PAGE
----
Heterorhabditid Behavior in the Presence of the Cabbage Maggot, Delia radicum, and its Host Plants

Z. Lei, T. A. Rutherford, J. M. Webster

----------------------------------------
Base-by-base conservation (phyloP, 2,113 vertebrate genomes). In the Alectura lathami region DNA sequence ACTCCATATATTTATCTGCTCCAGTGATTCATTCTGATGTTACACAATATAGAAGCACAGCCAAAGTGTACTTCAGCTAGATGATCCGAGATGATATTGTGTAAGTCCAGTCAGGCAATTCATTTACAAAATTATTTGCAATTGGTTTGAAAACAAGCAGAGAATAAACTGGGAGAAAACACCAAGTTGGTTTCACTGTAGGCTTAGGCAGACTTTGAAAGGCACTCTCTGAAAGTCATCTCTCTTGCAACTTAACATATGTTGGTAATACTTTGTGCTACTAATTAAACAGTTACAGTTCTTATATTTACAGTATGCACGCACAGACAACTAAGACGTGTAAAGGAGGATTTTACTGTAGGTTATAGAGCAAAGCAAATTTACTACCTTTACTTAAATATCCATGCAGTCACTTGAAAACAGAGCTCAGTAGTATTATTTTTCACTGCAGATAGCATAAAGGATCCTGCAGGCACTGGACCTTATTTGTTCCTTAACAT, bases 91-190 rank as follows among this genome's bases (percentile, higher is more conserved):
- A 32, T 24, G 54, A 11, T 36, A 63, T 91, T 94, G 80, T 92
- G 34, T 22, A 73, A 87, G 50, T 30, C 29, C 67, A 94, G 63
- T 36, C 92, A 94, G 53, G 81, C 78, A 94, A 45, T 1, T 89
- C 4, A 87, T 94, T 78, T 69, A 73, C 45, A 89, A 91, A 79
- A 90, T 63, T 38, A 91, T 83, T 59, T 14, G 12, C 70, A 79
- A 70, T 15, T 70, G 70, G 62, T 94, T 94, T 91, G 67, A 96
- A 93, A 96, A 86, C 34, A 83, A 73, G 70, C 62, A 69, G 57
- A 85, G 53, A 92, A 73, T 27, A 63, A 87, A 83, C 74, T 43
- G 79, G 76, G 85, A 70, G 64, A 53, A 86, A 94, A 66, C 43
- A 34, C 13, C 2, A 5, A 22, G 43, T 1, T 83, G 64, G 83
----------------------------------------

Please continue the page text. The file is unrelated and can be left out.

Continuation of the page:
The behavior of Heterorhabditis zealandica Poinar strain T327 was investigated in the presence of the cabbage maggot, Delia radicum L., and plants that are susceptible to D. radicum infestation. Newly formed puparia and freeze-killed third instar larvae were attractive to infective nematodes. Newly harvested infective nematodes did not respond to the puparia, whereas 1-month-old and 2-month-old nematodes reached the insect targets within 15 minutes. There were no significant differences in the ability of similar-sized, third instar larval D. radicum and Galleria mellonella L., the greater wax moth, to attract nematodes. There was a tendency for a greater number of insects to attract more nematodes. The roots of ball cabbage and radish were equally attractive to nematodes, but rutabaga roots neither attracted nor repelled the nematodes. Germinated seeds of radish attracted nematodes, and there was a tendency for more numerous germinated seeds to attract more nematodes. Key words: biological control, chemoattraction, Heterorhabditis zealandica, host-parasite interaction, nematode.

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